Marine economy now includes sectors such as marine chemistry, biomedicine, ocean power, seawater use, marine tourism, ocean engineering and construction. A large variety of vessels serve these industries and sectors. Conventional vessels like bulk ships and ore carriers are no longer the kings of the marine economy transport system.

 

The new-age marine economy has created new opportunities for shipyards. More so for Chinese shipyards because of the Belt and Road Initiative.

Many economies participating in the initiative are seeking to develop trade, regional connectivity, offshore energy, tourism and other service businesses via the 21st Century Maritime Silk Road. Additional demand for ships is coming from China’s increasing resource deployment into high-end manufacturing as part of the Made in China 2025 strategy.

 

Lin Zhongqin, president of Shanghai Jiaotong University, said capable Chinese shipyards have already upgraded their products, having sold cheap bulk carriers and tugboats for more than a decade. They now make complex, high value-added vessels to reach buyers in new segments through international collaboration, research and development activities.

 

Shanghai-based Hudong-Zhonghua Shipbuilding (Group) Co, a subsidiary of China State Shipbuilding Corp, bagged an order for four LNG carriers with tank capacity of 174,000 cubic meters each from Japan’s Mitsui O.S.K. Lines or MOL last month. The total value of this deal is 5.2 billion yuan ($735 million).

These LNG carriers will be equipped with the latest dual-fuel system technology developed by the Chinese shipyard. The technology helps lower a ship’s fuel consumption by up to 16 percent.

The vessel will be used in Russia’s Yamal LNG project from 2019 or 2020 onward, through a wholly-owned subsidiary of MOL. The four contracted carriers will transport European LNG to and from the project.

Hudong-Zhonghua also delivered container-carriers, vehicle-carriers and chemical tankers to clients in Sweden and the Netherlands earlier this year.

Chen Jianliang, chairman of Hudong-Zhonghua, said China, as well as both developed and developing countries, are all eager to purchase natural gas from abroad to adopt greener energy. LNG carriers can meet the demand to secure their energy supply from overseas markets.

The American Bureau of Shipping, a Houston-based classification society, predicted that around 100 LNG carriers will be bought by different shipowners across the globe between 2017 and 2020.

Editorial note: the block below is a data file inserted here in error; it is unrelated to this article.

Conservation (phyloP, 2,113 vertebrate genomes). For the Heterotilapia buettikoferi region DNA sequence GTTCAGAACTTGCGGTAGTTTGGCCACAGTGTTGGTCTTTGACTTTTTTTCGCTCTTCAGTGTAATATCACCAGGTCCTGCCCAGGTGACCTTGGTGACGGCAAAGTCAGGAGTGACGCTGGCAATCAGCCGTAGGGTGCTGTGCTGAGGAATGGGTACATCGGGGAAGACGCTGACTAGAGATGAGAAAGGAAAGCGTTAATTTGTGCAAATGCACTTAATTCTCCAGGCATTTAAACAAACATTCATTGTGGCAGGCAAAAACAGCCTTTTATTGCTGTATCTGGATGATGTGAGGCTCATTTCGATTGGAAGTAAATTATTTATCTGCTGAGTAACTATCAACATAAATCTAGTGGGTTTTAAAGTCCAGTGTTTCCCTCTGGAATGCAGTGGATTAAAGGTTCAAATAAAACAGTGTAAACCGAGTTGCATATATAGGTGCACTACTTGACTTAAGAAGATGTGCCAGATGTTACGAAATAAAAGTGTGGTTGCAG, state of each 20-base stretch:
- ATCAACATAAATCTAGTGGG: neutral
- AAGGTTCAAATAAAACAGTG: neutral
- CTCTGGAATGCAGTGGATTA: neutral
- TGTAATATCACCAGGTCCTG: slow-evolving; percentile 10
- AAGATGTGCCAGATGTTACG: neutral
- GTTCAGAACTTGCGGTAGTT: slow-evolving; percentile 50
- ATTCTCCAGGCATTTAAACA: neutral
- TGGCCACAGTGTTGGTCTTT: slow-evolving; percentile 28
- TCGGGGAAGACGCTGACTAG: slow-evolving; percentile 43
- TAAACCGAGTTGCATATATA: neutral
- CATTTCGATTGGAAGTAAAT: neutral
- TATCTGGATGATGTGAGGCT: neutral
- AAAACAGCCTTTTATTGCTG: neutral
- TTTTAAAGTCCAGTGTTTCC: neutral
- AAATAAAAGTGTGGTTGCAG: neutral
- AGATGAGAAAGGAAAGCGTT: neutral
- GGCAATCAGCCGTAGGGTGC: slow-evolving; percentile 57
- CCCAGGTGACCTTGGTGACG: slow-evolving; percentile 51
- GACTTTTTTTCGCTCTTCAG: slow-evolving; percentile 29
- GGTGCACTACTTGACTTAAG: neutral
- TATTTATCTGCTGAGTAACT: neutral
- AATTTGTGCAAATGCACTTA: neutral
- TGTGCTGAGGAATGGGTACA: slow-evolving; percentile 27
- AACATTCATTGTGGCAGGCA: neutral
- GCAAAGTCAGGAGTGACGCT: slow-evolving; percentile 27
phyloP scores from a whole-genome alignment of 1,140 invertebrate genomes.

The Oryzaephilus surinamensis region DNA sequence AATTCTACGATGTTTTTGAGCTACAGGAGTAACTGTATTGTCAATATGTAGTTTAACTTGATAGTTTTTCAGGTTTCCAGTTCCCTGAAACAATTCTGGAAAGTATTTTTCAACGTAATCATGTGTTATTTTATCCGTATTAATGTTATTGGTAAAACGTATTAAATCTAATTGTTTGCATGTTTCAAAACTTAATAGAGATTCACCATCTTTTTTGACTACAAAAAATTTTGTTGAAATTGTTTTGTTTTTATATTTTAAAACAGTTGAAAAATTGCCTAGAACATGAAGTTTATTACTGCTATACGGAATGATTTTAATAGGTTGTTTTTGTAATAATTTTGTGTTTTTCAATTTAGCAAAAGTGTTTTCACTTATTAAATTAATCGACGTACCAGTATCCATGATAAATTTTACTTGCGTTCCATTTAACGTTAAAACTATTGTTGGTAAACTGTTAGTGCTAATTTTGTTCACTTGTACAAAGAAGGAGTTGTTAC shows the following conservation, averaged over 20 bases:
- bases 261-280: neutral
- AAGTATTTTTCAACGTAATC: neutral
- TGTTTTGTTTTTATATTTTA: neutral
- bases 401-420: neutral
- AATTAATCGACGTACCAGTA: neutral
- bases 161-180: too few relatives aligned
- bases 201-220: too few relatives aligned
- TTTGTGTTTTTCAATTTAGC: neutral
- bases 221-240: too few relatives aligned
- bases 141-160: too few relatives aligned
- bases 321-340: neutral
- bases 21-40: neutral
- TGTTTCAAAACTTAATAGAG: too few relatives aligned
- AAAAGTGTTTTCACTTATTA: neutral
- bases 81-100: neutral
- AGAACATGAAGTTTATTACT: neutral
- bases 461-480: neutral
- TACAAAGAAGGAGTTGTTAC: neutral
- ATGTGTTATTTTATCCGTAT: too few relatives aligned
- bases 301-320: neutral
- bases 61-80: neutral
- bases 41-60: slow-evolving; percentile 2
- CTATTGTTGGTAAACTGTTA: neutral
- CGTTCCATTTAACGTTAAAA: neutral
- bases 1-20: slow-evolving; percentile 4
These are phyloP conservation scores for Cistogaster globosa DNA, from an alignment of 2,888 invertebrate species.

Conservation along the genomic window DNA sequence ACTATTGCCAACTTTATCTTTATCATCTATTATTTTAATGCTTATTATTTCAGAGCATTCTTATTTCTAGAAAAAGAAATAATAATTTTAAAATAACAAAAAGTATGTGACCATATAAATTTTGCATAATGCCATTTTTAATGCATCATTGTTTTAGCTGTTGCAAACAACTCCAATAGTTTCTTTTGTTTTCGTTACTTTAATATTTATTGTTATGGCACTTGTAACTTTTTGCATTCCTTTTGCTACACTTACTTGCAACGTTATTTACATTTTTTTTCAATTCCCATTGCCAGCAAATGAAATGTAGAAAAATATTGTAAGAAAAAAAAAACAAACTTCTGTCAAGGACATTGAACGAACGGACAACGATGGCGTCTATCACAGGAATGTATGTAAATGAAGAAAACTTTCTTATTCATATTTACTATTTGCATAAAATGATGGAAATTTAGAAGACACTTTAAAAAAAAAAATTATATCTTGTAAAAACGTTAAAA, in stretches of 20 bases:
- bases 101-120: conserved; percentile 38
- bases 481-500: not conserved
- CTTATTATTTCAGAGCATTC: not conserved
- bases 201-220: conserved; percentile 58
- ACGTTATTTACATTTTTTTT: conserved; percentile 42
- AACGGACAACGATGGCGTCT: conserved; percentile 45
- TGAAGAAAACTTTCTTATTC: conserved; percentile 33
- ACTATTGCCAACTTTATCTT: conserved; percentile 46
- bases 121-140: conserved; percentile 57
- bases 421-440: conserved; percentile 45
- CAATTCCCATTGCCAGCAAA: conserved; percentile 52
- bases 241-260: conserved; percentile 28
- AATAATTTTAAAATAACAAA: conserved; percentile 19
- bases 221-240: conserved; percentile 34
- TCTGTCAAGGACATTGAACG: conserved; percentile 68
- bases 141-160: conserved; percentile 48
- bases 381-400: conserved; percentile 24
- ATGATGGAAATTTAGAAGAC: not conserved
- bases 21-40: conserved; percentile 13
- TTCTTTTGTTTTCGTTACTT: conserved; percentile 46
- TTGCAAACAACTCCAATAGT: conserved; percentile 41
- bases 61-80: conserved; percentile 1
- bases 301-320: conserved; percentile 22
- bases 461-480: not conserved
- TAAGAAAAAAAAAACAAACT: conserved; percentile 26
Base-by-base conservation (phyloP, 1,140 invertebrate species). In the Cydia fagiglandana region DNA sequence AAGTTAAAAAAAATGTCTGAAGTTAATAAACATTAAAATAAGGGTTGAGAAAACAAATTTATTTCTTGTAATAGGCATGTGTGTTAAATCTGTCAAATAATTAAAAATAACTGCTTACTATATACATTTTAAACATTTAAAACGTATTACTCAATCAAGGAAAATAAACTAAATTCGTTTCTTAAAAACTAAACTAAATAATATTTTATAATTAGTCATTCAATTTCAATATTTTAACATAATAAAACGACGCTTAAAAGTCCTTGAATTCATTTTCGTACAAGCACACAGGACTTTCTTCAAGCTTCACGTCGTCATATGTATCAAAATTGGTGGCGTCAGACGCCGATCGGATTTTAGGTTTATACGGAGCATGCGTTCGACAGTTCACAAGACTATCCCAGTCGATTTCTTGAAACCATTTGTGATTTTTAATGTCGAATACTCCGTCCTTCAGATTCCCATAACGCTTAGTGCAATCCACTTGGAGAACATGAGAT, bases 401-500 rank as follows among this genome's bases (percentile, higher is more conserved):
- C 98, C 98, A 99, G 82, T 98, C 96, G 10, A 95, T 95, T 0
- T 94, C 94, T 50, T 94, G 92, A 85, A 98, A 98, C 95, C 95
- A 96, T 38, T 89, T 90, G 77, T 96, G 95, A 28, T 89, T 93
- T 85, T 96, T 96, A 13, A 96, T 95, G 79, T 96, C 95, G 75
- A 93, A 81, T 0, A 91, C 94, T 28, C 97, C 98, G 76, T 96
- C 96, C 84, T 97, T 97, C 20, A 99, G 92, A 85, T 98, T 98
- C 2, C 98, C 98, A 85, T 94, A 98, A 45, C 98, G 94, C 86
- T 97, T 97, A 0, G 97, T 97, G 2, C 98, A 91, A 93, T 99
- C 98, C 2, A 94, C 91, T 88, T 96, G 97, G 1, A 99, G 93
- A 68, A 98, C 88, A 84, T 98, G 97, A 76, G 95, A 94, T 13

“China is shifting from producing inefficient and dated vessels that are clogging up Chinese shipyards to investing heavily in the rapidly growing market of LNG and liquefied petroleum gas or LPG carriers, as well as marine fishing ships, law enforcement vessels, large icebreakers and chemical tankers,” said Chen.

 

To date, Hudong-Zhonghua has built 13 LNG carriers on orders placed by both domestic and foreign companies, including CNOOC Energy Technology and Services, China LNG Shipping Ltd, Teekay LNG Partners and British Gas Services Ltd.

Building new marine economy

 

Even though many Chinese shipyards went bankrupt and remerged last year, the operational revenue of Hudong-Zhonghua was 18.35 billion yuan, up a bit from 2015.

 

The new course adopted by shipyards in Jiangsu, Zhejiang, and Shanghai is largely the result of many global shipping companies reporting losses since 2008 because of overcapacity, declining global trading volume, falling ship prices, surging costs in labor, energy, steel, ship parts and maintenance.

Eager to enhance its earning ability, Nantong COSCO KHI Ship Engineering Co, a 50:50 shipbuilding joint venture between China COSCO Shipping Corp Ltd and Japan’s Kawasaki Heavy Industries Ltd, also aims to have an annual production capacity of two LNG carriers by 2018.

 

In addition to LNG carriers, another Chinese shipyard, Shanghai Waigaoqiao Shipbuilding Co Ltd, is building a cruise liner, the first such vessel to be built on the Chinese mainland. It is expected to be delivered to a Hong Kong-based buyer in 2023, marking a milestone in the evolution of the country’s shipbuilding industry.

 

The as-yet-unnamed ship will be built at Shanghai Waigaoqiao Shipbuilding Co, a joint venture between CSSC and Italy-based Fincantieri SpA, the world’s largest builder of cruise ships.

 

Waigaoqiao Shipbuilding, another CSSC subsidiary, announced earlier this month it will inject another 720 million yuan into its cruise liner building technology company to improve its research and development strengtBuilding new marine economyh.

The Hong Kong client will order two new liners from the CSSC-Fincantieri joint venture. It has an option to order four more home-built ships.